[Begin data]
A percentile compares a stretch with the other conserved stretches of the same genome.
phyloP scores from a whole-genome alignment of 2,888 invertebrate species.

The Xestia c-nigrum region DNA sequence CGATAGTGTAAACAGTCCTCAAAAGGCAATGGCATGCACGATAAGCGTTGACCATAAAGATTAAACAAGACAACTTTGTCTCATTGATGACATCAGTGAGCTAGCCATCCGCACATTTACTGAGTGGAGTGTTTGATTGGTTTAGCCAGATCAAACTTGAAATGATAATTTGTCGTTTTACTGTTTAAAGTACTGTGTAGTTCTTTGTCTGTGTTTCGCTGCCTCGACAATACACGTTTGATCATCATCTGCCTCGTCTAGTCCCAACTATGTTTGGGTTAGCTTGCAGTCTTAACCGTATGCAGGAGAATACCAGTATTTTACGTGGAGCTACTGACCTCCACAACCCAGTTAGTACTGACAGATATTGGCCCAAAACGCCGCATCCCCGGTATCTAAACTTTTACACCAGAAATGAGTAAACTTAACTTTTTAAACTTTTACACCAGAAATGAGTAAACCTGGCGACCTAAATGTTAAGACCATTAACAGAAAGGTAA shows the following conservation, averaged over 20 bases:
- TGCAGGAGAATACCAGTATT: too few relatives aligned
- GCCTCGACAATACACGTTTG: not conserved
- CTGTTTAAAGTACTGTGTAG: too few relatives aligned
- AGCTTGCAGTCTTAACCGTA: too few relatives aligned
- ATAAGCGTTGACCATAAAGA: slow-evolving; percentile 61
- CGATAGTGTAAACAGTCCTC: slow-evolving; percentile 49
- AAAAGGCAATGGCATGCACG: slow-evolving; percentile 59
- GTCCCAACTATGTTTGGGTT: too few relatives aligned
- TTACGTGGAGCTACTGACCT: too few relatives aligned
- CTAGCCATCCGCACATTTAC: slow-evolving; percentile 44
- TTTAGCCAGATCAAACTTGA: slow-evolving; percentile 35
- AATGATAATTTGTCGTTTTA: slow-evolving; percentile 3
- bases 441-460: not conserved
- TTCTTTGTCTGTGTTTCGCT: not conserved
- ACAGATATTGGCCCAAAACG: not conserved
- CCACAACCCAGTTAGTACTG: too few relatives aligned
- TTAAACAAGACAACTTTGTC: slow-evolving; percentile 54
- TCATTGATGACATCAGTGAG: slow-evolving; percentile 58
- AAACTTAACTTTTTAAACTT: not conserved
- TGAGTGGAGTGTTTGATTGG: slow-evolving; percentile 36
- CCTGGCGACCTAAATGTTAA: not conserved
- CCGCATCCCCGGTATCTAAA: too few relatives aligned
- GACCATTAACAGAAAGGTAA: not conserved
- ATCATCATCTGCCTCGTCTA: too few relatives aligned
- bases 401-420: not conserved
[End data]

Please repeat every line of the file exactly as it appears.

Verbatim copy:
A percentile compares a stretch with the other conserved stretches of the same genome.
phyloP scores from a whole-genome alignment of 2,888 invertebrate species.

The Xestia c-nigrum region DNA sequence CGATAGTGTAAACAGTCCTCAAAAGGCAATGGCATGCACGATAAGCGTTGACCATAAAGATTAAACAAGACAACTTTGTCTCATTGATGACATCAGTGAGCTAGCCATCCGCACATTTACTGAGTGGAGTGTTTGATTGGTTTAGCCAGATCAAACTTGAAATGATAATTTGTCGTTTTACTGTTTAAAGTACTGTGTAGTTCTTTGTCTGTGTTTCGCTGCCTCGACAATACACGTTTGATCATCATCTGCCTCGTCTAGTCCCAACTATGTTTGGGTTAGCTTGCAGTCTTAACCGTATGCAGGAGAATACCAGTATTTTACGTGGAGCTACTGACCTCCACAACCCAGTTAGTACTGACAGATATTGGCCCAAAACGCCGCATCCCCGGTATCTAAACTTTTACACCAGAAATGAGTAAACTTAACTTTTTAAACTTTTACACCAGAAATGAGTAAACCTGGCGACCTAAATGTTAAGACCATTAACAGAAAGGTAA shows the following conservation, averaged over 20 bases:
- TGCAGGAGAATACCAGTATT: too few relatives aligned
- GCCTCGACAATACACGTTTG: not conserved
- CTGTTTAAAGTACTGTGTAG: too few relatives aligned
- AGCTTGCAGTCTTAACCGTA: too few relatives aligned
- ATAAGCGTTGACCATAAAGA: slow-evolving; percentile 61
- CGATAGTGTAAACAGTCCTC: slow-evolving; percentile 49
- AAAAGGCAATGGCATGCACG: slow-evolving; percentile 59
- GTCCCAACTATGTTTGGGTT: too few relatives aligned
- TTACGTGGAGCTACTGACCT: too few relatives aligned
- CTAGCCATCCGCACATTTAC: slow-evolving; percentile 44
- TTTAGCCAGATCAAACTTGA: slow-evolving; percentile 35
- AATGATAATTTGTCGTTTTA: slow-evolving; percentile 3
- bases 441-460: not conserved
- TTCTTTGTCTGTGTTTCGCT: not conserved
- ACAGATATTGGCCCAAAACG: not conserved
- CCACAACCCAGTTAGTACTG: too few relatives aligned
- TTAAACAAGACAACTTTGTC: slow-evolving; percentile 54
- TCATTGATGACATCAGTGAG: slow-evolving; percentile 58
- AAACTTAACTTTTTAAACTT: not conserved
- TGAGTGGAGTGTTTGATTGG: slow-evolving; percentile 36
- CCTGGCGACCTAAATGTTAA: not conserved
- CCGCATCCCCGGTATCTAAA: too few relatives aligned
- GACCATTAACAGAAAGGTAA: not conserved
- ATCATCATCTGCCTCGTCTA: too few relatives aligned
- bases 401-420: not conserved